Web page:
MLB moves All-Star Game out of Atlanta over voting law controversy

Gov. Brian Kemp signed the restrictive law last week.

Major League Baseball has moved this year's All-Star Game out of Atlanta following controversy generated by Georgia's restrictive new voting law.

"Over the last week, we have engaged in thoughtful conversations with Clubs, former and current players, the Players Association, and The Players Alliance, among others, to listen to their views," Commissioner Rob Manfred said in a statement. "I have decided that the best way to demonstrate our values as a sport is by relocating this year's All-Star Game and MLB Draft."

Manfred said the new host city and details about events will be announced "shortly."

At a press conference on Saturday, Gov. Brian Kemp slammed MLB's decision, saying, "I will not be backing down from this fight."

"MLB caved to fear and lies from liberal activists," Kemp said. "They ignored the facts of our new election integrity law and they ignored the consequences of their decision on our community."

Kemp blamed Democrats, including President Joe Biden and former Georgia Rep. Stacey Abrams, for MLB's decision.

"Major League Baseball, Coca-Cola and Delta may be scared of Stacey Abrams, Joe Biden and the left, but I am not and we are not," said Kemp, echoing his sentiments made in a statement issued Friday that MLB's "knee-jerk reaction" was because "cancel culture and woke political activists are coming for every aspect of your life, sports included."

The Atlanta Braves said in a statement that the team was "deeply disappointed" by the decision and that "this was neither our decision, nor our recommendation and we are saddened that fans will not be able to see this event in our city. The Braves organization will continue to stress the importance of equal voting opportunities and we had hoped our city could use this event as a platform to have the discussion."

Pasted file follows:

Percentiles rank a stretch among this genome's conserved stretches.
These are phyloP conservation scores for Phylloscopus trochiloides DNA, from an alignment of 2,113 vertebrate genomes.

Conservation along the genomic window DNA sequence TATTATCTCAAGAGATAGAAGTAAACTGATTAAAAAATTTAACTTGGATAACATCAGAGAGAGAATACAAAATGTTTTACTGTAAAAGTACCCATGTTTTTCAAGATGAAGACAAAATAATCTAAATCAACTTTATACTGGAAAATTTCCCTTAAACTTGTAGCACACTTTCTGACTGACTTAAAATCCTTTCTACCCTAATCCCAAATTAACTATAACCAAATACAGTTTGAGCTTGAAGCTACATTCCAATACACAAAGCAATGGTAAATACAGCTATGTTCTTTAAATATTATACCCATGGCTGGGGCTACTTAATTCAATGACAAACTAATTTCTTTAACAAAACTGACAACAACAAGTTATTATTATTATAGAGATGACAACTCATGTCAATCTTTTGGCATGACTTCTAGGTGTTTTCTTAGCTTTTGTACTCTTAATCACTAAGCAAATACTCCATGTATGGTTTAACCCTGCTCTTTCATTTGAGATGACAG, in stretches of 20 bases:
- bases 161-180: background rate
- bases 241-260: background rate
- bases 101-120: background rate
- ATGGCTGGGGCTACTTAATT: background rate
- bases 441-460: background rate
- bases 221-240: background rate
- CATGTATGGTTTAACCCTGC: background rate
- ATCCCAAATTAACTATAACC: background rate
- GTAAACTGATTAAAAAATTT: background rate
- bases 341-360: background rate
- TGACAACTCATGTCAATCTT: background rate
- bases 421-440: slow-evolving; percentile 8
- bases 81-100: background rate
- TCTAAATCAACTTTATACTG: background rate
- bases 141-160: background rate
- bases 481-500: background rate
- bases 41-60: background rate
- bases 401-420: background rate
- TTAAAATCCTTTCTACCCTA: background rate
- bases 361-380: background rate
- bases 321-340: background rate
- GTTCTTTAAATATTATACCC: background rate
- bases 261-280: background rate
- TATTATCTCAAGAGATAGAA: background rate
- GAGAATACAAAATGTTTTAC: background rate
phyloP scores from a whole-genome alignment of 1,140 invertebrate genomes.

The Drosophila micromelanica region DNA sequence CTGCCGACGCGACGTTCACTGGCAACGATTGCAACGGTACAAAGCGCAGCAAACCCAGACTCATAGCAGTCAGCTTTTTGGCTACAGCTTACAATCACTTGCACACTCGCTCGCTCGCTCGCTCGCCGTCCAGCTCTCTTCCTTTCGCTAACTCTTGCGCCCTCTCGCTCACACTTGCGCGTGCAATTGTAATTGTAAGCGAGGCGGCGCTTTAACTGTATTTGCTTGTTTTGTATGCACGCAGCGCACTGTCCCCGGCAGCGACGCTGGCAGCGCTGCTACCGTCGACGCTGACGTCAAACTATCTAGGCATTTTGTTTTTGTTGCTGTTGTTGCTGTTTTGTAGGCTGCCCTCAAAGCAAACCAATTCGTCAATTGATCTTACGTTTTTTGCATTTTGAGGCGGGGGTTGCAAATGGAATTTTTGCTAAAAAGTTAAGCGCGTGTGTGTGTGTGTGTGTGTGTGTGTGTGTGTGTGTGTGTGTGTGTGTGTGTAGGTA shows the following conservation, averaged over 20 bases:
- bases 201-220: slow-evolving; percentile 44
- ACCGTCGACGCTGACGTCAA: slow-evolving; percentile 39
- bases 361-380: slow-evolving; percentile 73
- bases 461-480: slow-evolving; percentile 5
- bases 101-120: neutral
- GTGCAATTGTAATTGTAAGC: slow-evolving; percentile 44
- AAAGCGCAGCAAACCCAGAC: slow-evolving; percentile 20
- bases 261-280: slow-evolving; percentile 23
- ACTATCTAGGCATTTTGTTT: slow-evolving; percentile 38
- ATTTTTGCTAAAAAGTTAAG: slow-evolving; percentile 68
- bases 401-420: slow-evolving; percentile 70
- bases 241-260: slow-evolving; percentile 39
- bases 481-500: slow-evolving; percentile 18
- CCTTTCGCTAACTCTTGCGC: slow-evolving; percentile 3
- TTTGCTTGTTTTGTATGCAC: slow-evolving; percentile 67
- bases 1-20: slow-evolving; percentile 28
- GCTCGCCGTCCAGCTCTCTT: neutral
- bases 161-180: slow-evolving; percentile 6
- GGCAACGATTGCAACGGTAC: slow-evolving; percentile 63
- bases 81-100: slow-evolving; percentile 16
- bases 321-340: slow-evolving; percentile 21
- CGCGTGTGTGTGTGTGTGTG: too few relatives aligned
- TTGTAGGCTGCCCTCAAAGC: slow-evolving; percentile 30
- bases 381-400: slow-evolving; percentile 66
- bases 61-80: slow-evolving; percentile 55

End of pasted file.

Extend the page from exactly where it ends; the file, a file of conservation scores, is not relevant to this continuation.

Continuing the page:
The new law, passed by the Georgia House and Senate and signed by Kemp on March 25, has generated controversy due to several limits it puts on voting in the state. The bill passed along party lines, with Republicans vocally supporting it and Democrats calling it voter suppression.

Republicans contend it will streamline elections and increase confidence in the process following outrage from Republicans and former President Donald Trump over his defeat in the presidential election and Democratic Sens. Jon Ossoff and Rev. Raphael Warnock winning runoff elections in January.

Critics see it differently, contending it's meant to suppress the votes of historically disenfranchised communities, namely Black voters.

The chief executives of Atlanta-based Delta Air Lines and Coca-Cola forcefully condemned the bill on Wednesday, a change from prior public stances. After the bill passed, Delta's CEO praised aspects of it while a Coca-Cola executive said the corporation was "disappointed in the outcome." Neither corporation publicly opposed the bill before it was signed into law despite mounting pressure from a coalition of voting rights and civil liberties groups.

Biden has condemned the new law in and voiced support for moving the All-Star Game out of Atlanta in an interview with ESPN.

"I think today's professional athletes are acting incredibly responsibly," Biden said. "I would strongly support them doing that. People look to them. They're leaders."

Ossoff has said he disagreed with Biden over moving the game, and Warnock issued a statement calling MLB's decision an "unfortunate consequence" resulting from "politicians seeking to retain power at the expense of Georgians' voices."

"It is my hope," Warnock added, "that businesses, athletes and entertainers can protest this law not by leaving Georgia but by coming here and fighting voter suppression head on, and hand-in-hand with the community."